Have you ever stopped to consider if Sunday School is really the best thing for your child?
Sunday school is a relatively new innovation, begun by British philanthropist Robert Raikes in 1782. Raikes wanted to give poor children a better chance at life through education. He used the Bible as his curriculum and taught on Sundays because the children worked every other day of the week. A century later, over five and three-quarters of British children were attending Sunday school. The trend was similar in the United States, and as government-run schooling developed, Sunday school changed from the teaching of reading and math to the teaching of the Gospel.
But here's the problem: Two-thirds of people (60%!) who grew up in Sunday school move away from the church in their early 20s.
In a new study by Britt Beemer – former senior research analyst for the Heritage Foundation and founder of the American Research Group – it was also found that kids who attend Sunday school regularly are more likely to question the authority of the Bible, and defend abortion, premarital sex, and same-sex marriage.
Why? Some (like Ken Ham of Answers in Genesis) believes it's because kids have been taught in school that evolution is real; but because the Bible teaches differently, they begin to question everything the Bible teaches. Others think that by ushering our kids into Sunday school, we're teaching them they aren't wanted in church. Still others say Sunday school is a symptom of our youth-indulging society that never asks much of children.
As a child, I attended both Sunday school and church. I must tell you I never learned much about God or the Bible in Sunday school. I learned much more in "big people church," where I wasn't expected to learn anything at all. I realize not all Sunday school classes are sun the same way, but I don't think many prepare children for the quiet thoughtfulness of church services.
I don't think it's "expecting too much" for young children to sit through church service. I also think there is great value in children seeing their parents worshiping in church. After all, study after study shows young kids most want to mimic their parents.
If you want to start taking your child into church services with you, here are some tips to get your started:
Start at home. Learning to sit and listen is a skill that will benefit your children for a lifetime. Begin when your kids are toddlers by having them sit quietly and listen to you read. For really wiggly children, give them a quiet toy to play with while you read aloud or listen to a book on CD. Play games that encourage quietness, like "How soft can you whisper?" and "Can you walk across the room carrying this bell without making it ring?" and "Let's see if you can close that door without making any noise," and "Can you hear this pin drop?" Start with just five minutes of quiet, wiggle free time, and move up as your child's skills improve.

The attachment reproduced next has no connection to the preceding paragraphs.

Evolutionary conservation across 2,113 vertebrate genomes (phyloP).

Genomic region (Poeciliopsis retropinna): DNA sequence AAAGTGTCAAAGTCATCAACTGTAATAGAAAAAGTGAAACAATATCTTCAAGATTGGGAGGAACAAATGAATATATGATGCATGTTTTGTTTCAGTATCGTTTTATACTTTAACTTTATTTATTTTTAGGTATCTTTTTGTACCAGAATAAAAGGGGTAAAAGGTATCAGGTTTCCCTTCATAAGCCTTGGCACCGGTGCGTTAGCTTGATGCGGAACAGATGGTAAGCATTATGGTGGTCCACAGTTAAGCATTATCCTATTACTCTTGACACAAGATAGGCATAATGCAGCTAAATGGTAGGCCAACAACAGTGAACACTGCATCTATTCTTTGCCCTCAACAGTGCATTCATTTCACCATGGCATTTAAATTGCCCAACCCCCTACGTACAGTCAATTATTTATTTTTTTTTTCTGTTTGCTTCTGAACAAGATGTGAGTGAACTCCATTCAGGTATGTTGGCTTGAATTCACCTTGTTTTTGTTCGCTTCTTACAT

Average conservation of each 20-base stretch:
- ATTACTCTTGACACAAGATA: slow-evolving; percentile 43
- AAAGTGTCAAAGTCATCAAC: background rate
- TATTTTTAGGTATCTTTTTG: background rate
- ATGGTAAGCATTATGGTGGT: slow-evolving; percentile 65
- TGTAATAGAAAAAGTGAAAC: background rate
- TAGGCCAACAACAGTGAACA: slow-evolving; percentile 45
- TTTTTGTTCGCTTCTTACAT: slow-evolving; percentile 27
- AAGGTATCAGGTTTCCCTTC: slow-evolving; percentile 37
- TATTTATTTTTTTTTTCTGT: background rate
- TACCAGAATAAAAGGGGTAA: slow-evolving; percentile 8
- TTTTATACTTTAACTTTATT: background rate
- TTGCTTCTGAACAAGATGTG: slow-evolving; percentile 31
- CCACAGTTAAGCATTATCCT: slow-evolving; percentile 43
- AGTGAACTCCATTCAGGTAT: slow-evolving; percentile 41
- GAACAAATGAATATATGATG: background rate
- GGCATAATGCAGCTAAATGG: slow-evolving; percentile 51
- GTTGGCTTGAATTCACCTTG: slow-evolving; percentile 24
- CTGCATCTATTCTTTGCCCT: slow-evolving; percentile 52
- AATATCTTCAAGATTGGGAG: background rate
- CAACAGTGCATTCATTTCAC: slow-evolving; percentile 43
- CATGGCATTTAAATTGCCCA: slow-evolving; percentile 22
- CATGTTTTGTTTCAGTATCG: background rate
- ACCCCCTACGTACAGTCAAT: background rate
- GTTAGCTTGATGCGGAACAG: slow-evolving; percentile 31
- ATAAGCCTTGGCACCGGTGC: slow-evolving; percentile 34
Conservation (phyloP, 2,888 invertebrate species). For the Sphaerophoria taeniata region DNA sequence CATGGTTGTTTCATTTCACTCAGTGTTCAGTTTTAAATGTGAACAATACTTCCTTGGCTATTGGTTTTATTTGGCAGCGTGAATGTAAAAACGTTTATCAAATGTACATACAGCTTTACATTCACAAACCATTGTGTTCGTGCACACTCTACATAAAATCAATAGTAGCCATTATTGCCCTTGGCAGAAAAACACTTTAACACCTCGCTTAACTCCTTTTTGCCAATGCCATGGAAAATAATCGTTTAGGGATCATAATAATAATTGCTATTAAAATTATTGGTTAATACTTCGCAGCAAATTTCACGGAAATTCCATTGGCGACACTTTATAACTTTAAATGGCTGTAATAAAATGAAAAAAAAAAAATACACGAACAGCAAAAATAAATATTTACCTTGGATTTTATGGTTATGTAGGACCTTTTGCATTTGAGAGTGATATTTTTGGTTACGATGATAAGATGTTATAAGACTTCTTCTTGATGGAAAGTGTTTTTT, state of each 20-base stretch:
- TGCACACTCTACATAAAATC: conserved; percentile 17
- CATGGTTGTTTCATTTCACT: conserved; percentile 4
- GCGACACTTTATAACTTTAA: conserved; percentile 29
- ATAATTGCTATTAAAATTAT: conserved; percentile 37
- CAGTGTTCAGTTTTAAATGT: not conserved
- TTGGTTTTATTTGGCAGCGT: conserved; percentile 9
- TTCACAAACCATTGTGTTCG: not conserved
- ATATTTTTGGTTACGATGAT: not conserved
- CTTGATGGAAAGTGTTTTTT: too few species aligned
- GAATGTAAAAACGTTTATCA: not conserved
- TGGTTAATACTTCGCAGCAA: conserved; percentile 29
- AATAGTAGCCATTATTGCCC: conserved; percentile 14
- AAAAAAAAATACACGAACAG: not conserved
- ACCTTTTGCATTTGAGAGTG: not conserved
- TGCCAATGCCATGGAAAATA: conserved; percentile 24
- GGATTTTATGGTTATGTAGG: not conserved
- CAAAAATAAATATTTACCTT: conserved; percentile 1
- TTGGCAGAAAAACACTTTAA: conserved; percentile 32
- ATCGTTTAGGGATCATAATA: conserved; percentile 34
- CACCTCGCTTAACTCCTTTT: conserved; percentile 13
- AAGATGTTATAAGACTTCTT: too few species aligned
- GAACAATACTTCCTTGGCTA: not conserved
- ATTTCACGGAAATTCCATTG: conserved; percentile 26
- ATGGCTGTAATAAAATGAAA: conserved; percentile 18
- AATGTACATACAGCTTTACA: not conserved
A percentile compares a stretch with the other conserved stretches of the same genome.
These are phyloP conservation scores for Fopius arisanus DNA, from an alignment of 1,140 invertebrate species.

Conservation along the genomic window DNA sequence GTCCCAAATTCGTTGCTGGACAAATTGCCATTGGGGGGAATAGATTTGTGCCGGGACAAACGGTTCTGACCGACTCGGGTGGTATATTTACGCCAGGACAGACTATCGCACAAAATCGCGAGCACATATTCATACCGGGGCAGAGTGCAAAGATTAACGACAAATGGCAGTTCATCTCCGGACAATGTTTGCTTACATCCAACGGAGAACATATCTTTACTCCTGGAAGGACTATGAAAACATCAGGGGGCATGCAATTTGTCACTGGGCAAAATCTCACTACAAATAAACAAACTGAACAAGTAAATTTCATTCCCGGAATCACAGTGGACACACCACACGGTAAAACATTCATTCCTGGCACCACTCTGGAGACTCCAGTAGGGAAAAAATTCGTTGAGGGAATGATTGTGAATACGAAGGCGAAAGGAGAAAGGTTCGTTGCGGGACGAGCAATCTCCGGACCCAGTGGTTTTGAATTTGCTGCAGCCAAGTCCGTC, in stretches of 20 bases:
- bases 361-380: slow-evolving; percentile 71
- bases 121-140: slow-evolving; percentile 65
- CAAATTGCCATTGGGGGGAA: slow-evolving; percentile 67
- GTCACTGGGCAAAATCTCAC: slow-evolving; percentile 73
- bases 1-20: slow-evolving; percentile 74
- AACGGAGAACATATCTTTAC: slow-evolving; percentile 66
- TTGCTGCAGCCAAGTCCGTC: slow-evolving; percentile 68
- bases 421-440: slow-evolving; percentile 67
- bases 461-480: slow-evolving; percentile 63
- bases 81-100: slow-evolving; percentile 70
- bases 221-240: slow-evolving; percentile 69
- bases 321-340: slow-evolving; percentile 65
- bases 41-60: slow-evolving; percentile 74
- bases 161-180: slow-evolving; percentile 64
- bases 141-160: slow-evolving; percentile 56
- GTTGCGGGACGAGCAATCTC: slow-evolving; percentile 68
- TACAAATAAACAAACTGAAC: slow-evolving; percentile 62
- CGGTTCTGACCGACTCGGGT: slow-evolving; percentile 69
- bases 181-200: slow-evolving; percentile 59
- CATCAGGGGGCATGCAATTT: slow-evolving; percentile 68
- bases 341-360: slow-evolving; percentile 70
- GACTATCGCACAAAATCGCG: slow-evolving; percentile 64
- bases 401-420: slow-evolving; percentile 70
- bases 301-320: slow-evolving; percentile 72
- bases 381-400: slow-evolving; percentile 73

Express your expectations. Let your kids know what you expect of them in church. Start the day before, then remind them on the trip to church.
Get dad involved. Be on the same page with your husband about what expectations are, how you will help your children behave during service, and how discipline will be handled.
Consider sitting closer. Some children stay more interested if they aren't distracted by a sea of church-goers. You can help by pointing out things, "That's Mary. She's going to sing a song about Jesus. That's the pastor. He's going to tell us how we can get to know God better," etc.
Babies. See if you can train your baby to nap during surmons; this means training her to nap at this time every day. This practice not only starts the family church time tradition early, it prevents your baby from being exposed to a bunch of runny noses in the nursery.
Toddlers. Place them between you and your hubby, with enough room to wiggle a little. They are almost certain to need some toys or snacks to occupy them, but don't offer these immedietly. Let them sit quietly for as long as they can before offering distractions. Be careful about crayons; they can scatter and cause distruption. Try offering only one crayon per service.
Preschoolers. Toys should be less necessary by now, but an Etch-a-sketch or Doodle Pro may be prudent. Many preschoolers will also now enjoy bringing their own Bible to church. And if you take notes during the service, make sure you child has paper and pencil to take her own "notes," too.
Cuddles. Make church time even more special for kids by putting your arm around them, kissing their forehead, stroking their hair, etc.
Praise. Always praise your children for good behavior in church, and don't be too hard on the youngest ones if they are wiggly.
If your child doesn't do well...think twice about taking her somewhere else for the rest of the church service. This teaches your child that if she misbehaves, she can "get out of" sitting still. Try taking them someplace private for discipline, then bringing them back into service.